I have also realized this with the material calculator, which we need to complete.
Have you managed to figure out how we include the extracted and manufactured distance?
GBCIThe Green Building Certification Institute (GBCI) manages Leadership in Energy and Environmental Design (LEED) building certification and professional accreditation processes. It was established in 2008 with support from the U.S. Green Building Council (USGBC). replied and indicated they would develop a set of instructions for the new calculator, which does require the information be documented in a different way. (No, I haven't figured out how to document extraction and manufacturing distances OR the percentage of back-up documents provided.)
I responded and explained that wholesale changes in the documentation process for existing projects and existing rating systems was unfair to project team members for many reasons. They acquiesced and confirmed I could continue using the old version on a project-specific basis.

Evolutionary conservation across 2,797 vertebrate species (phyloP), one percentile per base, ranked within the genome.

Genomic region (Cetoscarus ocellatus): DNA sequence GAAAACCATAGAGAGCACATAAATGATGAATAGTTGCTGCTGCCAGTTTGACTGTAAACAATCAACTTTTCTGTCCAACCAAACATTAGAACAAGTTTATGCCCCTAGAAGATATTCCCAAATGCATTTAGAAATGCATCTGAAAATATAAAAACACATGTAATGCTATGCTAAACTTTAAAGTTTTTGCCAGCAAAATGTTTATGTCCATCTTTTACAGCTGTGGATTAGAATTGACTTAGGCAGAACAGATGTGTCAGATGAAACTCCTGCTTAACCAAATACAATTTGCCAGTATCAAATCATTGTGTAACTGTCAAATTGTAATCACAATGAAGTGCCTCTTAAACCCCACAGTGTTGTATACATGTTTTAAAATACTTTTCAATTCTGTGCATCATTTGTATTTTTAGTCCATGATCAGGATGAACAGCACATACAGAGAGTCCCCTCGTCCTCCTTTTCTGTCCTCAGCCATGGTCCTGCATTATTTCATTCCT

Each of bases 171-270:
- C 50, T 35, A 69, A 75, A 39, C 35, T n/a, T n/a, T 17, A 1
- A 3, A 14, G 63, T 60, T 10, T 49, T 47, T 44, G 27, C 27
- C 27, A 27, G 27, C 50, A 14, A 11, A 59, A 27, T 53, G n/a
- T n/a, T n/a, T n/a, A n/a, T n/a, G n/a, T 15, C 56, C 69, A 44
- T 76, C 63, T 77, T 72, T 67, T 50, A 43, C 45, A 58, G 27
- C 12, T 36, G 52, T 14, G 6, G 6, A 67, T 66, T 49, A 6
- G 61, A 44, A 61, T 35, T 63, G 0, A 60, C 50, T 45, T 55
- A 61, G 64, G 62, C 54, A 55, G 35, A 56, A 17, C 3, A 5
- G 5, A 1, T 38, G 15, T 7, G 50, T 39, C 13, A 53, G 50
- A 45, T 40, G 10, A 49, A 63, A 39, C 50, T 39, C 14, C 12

My suggestion to you is to send a feedback/contact question regarding this issue. If they receive feedback on the implications of a new v2009 calculator from several people, perhaps they will re-evaluate the need to make this type of change retroactively on v2009 projects.
Honestly, I'm at a loss as to the purpose of this change in v2009.
Well, I have finally had a chance to take the new MR calculator (2009_Materials and Resources Calculator_v06.xlsm) for a test drive, and I have a few observations:
. . 1. I think that the new spreadsheet should only be used in conjunction with the new MRc5 form v06 from LEEDonline v3.
. . 2. The new LEEDonline form appears not to require the upload of cutsheets, so the new spreadsheet does not calculate the percentage uploaded either.
. . 3. Only use Column S for ID+C projects.
. . 4. For assemblies, enter the percentage of regional extraction into Column Y.
. . 5. On B+D projects, if you are using the Option 2 weighted average travel distance, enter manufacture & extraction distances into Columns T, U, V, & W.